But it is precisely to people and communities in such dire straits that God comes with preserving grace. Consider the case of Hagar and Ishmael. They are cast out by Abraham in a reactive decision to placate his jealous, paranoid wife. He gives them just enough provisions to survive for awhile, no doubt to assuage his guilty conscience. With such food and water, they will either die or they will have to find other resources. Why not give them enough food, water, guidance, and other provisions to make sure they get somewhere safe to start a new life? Hagar and Ishmael are victims. Who will help them?

The conversation between God and Abraham gives a clue that all is not lost. Ishmael will be the father of a great nation. So the reader knows something must happen to preserve at least his life. But Hagar and Ishmael don’t have a clue about any of this when they are sent out. When the resources run out, Hagar has no choice; she puts the child out in the elements for him to die of exposure. She is no longer able to care for him, but she doesn’t want to see when he’s gone. She’s been forced by Abraham and his reactivity and weakness into this untenable place of emotion-laden triage.

But the Sovereign One says: “Do not be afraid. I will make a future for you.” That’s not a empty claim. With his acknowledgement of cries, the Preserver gives resources. In the case of Hagar and Ishmael, there was water, making life possible again. Renewing. Refreshing.

God gives water to the spiritual house, the community of faith, he preserves as well. I mean baptism and its attendant call to ministry. Baptism is the assurance of the presence of the Spirit, the imparting of gifts for the work ahead. As I’ve said many times, all of us are ordained in baptism and endowed and empowered for the up-building, the sustenance, of the community and for serving our neighbors, witnessing to the love of God as we live with faith and hope.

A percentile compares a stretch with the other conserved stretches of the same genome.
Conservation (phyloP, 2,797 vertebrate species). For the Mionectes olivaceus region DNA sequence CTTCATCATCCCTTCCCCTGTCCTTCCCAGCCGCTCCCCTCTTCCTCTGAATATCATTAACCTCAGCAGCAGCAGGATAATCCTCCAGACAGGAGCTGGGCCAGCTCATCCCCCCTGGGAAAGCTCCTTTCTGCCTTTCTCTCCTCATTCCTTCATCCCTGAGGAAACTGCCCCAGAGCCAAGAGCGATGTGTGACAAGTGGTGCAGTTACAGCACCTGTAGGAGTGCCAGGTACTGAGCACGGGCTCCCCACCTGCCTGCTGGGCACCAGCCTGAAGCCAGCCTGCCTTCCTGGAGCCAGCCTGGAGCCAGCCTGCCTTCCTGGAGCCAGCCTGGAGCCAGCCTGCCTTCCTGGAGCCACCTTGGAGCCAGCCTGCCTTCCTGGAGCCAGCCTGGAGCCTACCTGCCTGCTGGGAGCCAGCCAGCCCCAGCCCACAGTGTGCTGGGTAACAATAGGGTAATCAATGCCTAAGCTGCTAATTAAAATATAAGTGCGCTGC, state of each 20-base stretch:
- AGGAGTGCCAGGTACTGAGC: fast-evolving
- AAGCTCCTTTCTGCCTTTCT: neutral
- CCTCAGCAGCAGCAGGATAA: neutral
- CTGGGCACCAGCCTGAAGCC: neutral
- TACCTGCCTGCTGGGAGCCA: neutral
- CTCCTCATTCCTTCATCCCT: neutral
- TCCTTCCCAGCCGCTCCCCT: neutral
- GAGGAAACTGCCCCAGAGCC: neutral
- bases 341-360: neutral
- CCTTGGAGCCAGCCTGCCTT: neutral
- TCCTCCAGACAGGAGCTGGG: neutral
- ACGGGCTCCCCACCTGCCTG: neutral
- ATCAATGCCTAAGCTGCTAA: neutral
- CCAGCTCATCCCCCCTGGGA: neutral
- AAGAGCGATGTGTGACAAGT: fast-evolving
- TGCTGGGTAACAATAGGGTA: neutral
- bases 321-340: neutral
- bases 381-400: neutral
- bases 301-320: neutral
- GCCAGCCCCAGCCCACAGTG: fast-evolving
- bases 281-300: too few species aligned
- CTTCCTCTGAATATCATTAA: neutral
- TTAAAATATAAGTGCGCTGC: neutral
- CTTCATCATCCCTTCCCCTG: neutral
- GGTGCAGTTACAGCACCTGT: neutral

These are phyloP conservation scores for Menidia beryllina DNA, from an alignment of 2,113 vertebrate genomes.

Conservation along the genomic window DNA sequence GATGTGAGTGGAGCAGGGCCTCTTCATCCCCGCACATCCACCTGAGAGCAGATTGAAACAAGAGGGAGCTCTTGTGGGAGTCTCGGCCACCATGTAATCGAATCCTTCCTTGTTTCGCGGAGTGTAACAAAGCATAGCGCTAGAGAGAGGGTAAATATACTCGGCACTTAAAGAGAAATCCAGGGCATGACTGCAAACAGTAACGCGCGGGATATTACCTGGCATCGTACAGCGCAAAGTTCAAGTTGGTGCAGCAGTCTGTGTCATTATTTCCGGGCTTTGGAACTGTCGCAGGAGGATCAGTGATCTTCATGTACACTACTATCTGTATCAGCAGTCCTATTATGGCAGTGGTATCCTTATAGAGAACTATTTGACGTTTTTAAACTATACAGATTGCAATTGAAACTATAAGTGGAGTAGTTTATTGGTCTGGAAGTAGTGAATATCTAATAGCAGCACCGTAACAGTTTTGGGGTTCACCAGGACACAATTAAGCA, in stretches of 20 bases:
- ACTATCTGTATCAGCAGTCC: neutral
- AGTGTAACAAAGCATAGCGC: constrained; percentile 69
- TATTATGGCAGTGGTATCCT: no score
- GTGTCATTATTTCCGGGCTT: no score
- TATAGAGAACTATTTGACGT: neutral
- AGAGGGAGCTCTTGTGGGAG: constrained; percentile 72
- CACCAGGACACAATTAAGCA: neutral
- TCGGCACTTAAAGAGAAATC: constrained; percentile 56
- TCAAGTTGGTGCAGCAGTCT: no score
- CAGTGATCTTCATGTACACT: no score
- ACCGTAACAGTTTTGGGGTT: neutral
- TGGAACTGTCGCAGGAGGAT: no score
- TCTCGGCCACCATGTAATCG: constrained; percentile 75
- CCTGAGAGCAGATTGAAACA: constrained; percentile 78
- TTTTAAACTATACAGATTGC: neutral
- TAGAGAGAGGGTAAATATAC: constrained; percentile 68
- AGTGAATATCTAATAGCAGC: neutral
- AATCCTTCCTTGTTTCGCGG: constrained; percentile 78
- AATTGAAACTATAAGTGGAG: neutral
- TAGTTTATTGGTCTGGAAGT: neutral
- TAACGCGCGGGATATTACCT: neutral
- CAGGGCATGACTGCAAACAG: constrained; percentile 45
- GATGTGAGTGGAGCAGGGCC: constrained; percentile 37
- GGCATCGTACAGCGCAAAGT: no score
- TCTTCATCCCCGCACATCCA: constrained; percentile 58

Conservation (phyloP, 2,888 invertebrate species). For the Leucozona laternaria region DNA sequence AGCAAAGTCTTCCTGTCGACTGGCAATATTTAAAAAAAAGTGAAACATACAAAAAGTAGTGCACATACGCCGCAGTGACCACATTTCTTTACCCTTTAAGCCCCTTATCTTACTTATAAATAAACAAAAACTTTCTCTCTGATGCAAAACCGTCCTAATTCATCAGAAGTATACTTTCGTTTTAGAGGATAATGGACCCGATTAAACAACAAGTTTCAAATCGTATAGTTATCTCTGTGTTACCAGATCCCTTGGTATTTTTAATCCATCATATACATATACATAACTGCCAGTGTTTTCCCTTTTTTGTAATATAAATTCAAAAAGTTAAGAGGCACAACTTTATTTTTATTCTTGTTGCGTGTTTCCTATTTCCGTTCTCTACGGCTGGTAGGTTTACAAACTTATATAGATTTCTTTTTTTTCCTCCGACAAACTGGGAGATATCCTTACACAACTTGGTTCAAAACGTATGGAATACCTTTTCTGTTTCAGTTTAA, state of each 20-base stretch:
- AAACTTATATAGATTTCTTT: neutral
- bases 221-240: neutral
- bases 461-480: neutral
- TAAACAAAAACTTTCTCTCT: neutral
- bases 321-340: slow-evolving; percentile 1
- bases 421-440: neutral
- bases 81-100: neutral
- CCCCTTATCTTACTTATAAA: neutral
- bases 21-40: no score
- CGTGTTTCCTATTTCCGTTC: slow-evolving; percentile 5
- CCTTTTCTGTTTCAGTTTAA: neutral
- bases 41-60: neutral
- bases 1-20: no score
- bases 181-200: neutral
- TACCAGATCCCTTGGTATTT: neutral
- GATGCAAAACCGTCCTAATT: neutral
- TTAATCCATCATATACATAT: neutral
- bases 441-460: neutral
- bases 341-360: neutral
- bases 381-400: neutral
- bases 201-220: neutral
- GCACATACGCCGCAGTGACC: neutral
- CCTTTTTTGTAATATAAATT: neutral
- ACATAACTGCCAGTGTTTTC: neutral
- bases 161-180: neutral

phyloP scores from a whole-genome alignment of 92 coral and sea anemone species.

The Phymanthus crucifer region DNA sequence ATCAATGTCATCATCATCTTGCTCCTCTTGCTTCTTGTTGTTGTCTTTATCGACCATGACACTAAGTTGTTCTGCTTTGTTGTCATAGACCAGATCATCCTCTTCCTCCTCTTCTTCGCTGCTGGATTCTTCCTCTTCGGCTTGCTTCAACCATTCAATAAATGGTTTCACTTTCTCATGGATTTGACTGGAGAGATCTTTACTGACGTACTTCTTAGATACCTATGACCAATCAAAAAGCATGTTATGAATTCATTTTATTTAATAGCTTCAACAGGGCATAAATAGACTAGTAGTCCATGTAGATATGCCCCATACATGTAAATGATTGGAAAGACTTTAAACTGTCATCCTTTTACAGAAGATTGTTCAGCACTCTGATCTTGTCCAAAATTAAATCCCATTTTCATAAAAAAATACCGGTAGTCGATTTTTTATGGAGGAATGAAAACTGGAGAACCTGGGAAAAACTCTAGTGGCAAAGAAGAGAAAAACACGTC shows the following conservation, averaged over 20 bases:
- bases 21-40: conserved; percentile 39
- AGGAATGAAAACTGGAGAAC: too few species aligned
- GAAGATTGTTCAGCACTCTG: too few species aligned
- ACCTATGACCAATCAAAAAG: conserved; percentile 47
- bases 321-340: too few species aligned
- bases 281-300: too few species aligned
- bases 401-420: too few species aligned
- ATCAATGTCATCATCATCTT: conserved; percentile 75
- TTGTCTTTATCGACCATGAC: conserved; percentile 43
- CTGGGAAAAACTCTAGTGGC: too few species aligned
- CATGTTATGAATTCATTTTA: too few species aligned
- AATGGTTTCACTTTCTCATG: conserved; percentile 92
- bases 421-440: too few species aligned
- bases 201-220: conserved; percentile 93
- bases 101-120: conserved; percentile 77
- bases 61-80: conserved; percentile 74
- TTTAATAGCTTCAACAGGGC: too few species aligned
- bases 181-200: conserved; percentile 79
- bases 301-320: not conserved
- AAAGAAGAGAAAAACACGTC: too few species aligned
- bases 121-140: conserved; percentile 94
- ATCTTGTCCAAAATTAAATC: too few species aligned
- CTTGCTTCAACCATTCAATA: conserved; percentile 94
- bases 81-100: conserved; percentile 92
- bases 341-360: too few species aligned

But if God preserves his spiritual house and gives gifts, so also must his people, the saints, persevere. In Reformed theology, we always talk about God’s action first. God is preserving his church and will keep on doing so. He comes to us first in grace to hear and to provide. But faith that receives such bounty has to be active. We need disciplines, practices, missions and ministries that keep us open to what God may do and engaged in carrying out his will in the place where we live.

Hagar and Ishmael didn’t simply sit down in the desert and make their home there, waiting on more supplies. Indeed, “God was with” the boy, and he grew up. As I said, such gracious presence to preserve is always the first word and the sustaining word. But Ishmael “became an expert with the bow.” And “his mother got him a wife from the land of Egypt.” Ishmael by discipline acquired the skill set that would enable him to have food on the table and to feel secure. As an expert with the bow, not only would he know how to shoot it, he could make bows and arrows of the highest quality. He could teach others. He could sell his weapons. He was sought after perhaps as a guide for hunts or a trainer for armies. So he made a living, turning his misery into manna.

For her part, his mother returned to her roots in Egypt to get her son a mate. She discounted with that move Abraham and Sarah and decided not to accept their construction of reality. It would be Egypt, her heritage, that would guide Ishmael, not that of Ur to the east or Canaan to the north. It would be Egypt he would think of fondly when he held his wife or heard the cooing of his first child. Hagar took action to ensure her son’s line would continue, outside the influence of his father Abraham. She would assume control of his destiny.

If a small church is to persevere while being sustained by God’s grace, every member needs to become as disciplined and enterprising as Ishmael. I mean each one is to be an expert in some essential wilderness survival skill, then share his or her expertise. There can be no spectators, no bystanders.

In 2008 and 2009, there was a reality show called “The Alaska Experiment” on the Discovery Channel. On that program, people who had never fished before for anything tried to catch salmon. Folks who had only cut cheese on a board or sliced a banana had to cut down a tree with a handsaw and make firewood. Men and women who frequented the drive-thru tried to can fish. Why they went into Alaska without even an orientation or a basic course is beyond me. It made for good reality TV drama, I guess, at least for the two seasons it was on.